|01.26.11 at 1:00 pm ET|
NESN hockey analyst Mike Milbury made his weekly appearance on the Dale & Holley show Wednesday. To hear the interview, go to the Dale & Holley audio on demand page.
Milbury gave his thoughts on the Marc Savard situation, after news broke Wednesday morning that Savard went home to Ontario to rest his head.
“With the two hits that he took recently, and now this reaction, I think long term is the way it’s going to be,” Milbury said. “Whether they do it officially or not is I guess another matter to discuss. Either way, they’re going to have to handle this one very delicately. We all know the concussion thing is a huge concern these days and a huge topic of discussion in the NHL. So, I think the Bruins will handle this one very conservatively.”
Milbury said people who want to remove the instigator penalty are barking up the wrong tree. “Does anybody really think that being able to go up and smack somebody in the head with his fist without the guy being ready is a really good thing for concussion prevention?” he said. “I just don’t get it when I hear the argument about the instigator penalty. You want to fight somebody, who cares about the two minutes? Just take the two minutes. But you’ve got to leave the instigator penalty in, and we can stop talking about it, in my opinion.”
When co-host Dale Arnold said he disagreed, Milbury deadpanned: “I know you disagree with me, but if I come up and smack you in the head, you might change your mind. And I’m likely to do it if you continue along this path.”
Milbury was asked his opinion of David Krejci. “He doesn’t look like he’s reacting as quickly as he has in the past,” Milbury said. “And I can’t tell that this is the reason why, but listen, he had a severe concussion last year. It took Patrice Bergeron a full year and then some to come back from that. It takes a lot of guys a full year to come back from an injury. That could be it. His timing seems to be OK, his vision seems to be OK, but he just doesn’t have that sharpness to his game that you like to see. But otherwise, it’s the same Krejci. It’s just the pace isn’t where I think it’s been at in the past.”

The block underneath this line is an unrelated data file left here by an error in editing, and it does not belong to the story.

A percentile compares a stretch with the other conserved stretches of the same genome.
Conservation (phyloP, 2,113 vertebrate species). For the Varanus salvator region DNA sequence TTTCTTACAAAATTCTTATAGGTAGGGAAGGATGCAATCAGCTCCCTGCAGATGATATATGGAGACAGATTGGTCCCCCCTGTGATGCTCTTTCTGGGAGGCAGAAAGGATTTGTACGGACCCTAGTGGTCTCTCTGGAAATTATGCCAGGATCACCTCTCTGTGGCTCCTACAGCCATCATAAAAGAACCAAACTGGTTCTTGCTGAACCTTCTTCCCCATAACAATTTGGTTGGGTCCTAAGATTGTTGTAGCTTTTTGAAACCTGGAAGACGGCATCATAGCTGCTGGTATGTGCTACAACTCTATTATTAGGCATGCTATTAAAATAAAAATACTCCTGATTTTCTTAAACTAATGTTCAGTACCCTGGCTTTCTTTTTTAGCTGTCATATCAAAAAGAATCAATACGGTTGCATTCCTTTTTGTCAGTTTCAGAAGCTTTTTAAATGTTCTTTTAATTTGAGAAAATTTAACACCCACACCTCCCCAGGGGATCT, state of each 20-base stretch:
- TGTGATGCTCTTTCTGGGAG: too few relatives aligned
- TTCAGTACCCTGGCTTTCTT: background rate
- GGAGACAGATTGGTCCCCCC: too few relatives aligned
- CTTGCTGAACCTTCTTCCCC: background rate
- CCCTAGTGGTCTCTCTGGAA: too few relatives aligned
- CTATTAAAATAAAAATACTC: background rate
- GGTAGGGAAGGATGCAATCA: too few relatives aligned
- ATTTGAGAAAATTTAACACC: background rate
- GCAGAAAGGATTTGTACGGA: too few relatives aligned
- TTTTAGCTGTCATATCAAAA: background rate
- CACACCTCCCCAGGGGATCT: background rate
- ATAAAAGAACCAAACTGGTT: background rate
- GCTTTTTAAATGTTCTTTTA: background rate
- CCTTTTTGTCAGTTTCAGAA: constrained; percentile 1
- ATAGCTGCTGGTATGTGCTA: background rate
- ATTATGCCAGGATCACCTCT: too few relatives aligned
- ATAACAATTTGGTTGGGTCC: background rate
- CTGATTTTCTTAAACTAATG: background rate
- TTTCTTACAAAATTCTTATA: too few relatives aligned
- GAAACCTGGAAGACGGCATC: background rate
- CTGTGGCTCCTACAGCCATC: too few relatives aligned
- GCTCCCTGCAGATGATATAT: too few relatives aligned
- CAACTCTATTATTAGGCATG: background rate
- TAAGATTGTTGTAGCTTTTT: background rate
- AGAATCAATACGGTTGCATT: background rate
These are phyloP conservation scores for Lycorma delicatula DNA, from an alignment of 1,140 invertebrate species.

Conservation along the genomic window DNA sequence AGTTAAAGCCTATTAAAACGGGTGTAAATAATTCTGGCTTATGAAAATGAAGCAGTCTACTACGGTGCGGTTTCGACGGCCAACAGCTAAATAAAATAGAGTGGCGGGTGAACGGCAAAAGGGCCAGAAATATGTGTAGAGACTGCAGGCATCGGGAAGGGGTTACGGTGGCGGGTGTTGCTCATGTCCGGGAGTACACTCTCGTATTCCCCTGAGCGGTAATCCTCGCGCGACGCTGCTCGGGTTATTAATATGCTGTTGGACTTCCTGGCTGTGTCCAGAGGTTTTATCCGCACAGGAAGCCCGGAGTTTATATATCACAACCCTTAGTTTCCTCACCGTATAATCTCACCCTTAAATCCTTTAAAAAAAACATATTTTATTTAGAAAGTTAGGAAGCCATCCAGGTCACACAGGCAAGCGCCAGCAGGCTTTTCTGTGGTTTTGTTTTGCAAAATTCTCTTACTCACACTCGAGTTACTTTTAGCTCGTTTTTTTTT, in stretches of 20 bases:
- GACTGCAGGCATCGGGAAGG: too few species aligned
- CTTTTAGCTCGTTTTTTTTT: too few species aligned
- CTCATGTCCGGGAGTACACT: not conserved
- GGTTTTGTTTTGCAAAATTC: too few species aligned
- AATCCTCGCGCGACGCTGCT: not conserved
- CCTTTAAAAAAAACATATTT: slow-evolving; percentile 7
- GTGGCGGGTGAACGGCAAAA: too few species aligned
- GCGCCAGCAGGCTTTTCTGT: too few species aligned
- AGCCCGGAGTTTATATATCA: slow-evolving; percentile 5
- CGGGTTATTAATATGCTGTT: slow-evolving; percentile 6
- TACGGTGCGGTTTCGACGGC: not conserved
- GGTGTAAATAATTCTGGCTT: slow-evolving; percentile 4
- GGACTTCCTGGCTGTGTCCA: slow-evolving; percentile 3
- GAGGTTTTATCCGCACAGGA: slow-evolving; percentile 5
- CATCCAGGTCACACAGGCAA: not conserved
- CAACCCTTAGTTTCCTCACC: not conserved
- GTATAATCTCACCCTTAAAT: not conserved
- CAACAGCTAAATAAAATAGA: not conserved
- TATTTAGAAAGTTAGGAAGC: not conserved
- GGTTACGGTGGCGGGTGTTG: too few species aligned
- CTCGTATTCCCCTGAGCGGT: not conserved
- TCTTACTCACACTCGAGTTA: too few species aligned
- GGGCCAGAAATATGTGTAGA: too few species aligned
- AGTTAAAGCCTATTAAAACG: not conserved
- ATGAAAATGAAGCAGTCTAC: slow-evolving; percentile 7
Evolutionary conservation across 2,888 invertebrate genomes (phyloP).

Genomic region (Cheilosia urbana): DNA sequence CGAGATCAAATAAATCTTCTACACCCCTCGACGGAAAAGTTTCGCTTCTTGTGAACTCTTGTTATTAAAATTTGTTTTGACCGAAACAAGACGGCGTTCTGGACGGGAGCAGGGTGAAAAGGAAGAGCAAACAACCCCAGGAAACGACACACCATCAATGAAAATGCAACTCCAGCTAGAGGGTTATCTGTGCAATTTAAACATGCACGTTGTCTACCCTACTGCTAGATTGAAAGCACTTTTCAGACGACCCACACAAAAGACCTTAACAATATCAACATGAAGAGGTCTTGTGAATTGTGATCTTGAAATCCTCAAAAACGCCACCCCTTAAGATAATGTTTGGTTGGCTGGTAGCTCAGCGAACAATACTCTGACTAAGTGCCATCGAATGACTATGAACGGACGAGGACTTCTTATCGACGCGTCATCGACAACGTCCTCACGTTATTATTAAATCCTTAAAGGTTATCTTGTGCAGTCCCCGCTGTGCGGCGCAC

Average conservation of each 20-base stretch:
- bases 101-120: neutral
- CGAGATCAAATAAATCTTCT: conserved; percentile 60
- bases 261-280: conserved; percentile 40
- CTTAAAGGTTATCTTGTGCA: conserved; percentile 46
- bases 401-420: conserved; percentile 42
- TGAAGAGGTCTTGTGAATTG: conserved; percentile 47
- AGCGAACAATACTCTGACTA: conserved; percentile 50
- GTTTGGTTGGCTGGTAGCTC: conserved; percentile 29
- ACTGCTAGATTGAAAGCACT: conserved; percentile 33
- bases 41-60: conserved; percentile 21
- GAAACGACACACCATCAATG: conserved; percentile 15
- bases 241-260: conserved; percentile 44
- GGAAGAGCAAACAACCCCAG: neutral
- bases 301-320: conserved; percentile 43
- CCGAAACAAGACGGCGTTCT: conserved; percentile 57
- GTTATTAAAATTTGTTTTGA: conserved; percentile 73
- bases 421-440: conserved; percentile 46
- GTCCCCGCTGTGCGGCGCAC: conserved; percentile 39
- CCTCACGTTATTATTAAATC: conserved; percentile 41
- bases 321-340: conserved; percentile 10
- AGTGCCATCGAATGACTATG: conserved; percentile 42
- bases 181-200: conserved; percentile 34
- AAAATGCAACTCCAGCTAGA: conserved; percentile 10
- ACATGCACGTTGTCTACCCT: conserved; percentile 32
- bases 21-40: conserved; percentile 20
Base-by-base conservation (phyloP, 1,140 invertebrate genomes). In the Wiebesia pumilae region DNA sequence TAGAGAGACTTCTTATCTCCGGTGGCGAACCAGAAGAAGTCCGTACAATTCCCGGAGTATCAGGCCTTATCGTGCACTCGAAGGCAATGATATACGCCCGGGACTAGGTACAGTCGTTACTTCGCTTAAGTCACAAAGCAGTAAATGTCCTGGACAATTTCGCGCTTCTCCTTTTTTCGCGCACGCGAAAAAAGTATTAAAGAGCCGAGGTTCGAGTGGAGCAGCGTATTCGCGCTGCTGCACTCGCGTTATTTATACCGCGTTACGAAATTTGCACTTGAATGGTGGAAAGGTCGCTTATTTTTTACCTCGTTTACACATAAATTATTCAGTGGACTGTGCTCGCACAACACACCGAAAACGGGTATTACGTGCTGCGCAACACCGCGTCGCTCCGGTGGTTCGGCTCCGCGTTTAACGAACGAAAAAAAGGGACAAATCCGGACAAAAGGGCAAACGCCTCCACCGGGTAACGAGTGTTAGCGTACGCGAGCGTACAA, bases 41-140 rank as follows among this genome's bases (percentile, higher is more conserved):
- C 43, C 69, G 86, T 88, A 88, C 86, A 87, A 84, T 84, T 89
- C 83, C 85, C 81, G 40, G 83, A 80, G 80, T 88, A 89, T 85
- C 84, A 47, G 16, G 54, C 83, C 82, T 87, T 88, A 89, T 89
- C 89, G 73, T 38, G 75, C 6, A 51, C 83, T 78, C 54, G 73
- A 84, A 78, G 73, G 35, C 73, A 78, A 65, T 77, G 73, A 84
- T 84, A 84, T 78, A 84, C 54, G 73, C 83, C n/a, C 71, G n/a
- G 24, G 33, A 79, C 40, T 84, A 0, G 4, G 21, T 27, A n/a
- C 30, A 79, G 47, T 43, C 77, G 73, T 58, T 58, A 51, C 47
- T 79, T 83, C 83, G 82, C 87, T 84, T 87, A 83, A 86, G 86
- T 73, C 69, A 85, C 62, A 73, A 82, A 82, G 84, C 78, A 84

Milbury also opined on Michael Ryder: “They signed him to be a goal-scorer. He’s not. He’s going to be a 20-plus goal-scorer. He’s not a physical presence. He and [Blake] Wheeler are in the same boat, as far as I’m concerned. They put some effort into the game, I think there’s more there.”
As for Milan Lucic and his lack of physical play this season, Milbury said: “I firmly believe that if he doesn’t bring that [physical] element to his game, he sells himself short and his team short. He was, as you remember, in his rookie year, changing games not with scoring lots of goals but with momentum-changing hits and an occasional fight. Those are almost as important as scoring goals. And he doesn’t bring that that often anymore. I know he’s being dinged up a little bit. ‘¦ I’d like to see it a whole lot more often. I’d like to see it from the Bruins in general more often.”
|01.26.11 at 12:16 pm ET|
Bruins forward Milan Lucic spoke with concern about teammate and friend Marc Savard on Wednesday. Savard suffered his second concussion in less than a year when he banged his head against the glass Saturday in Colorado following a hit from Matt Hunwick.
Bruins coach Claude Julien said Wednesday that Savard has since returned home to Ontario to rest. Lucic noted that it’s tough to project when a player might return from a concussion, he would rather Savard do what’s best for his health than rush back.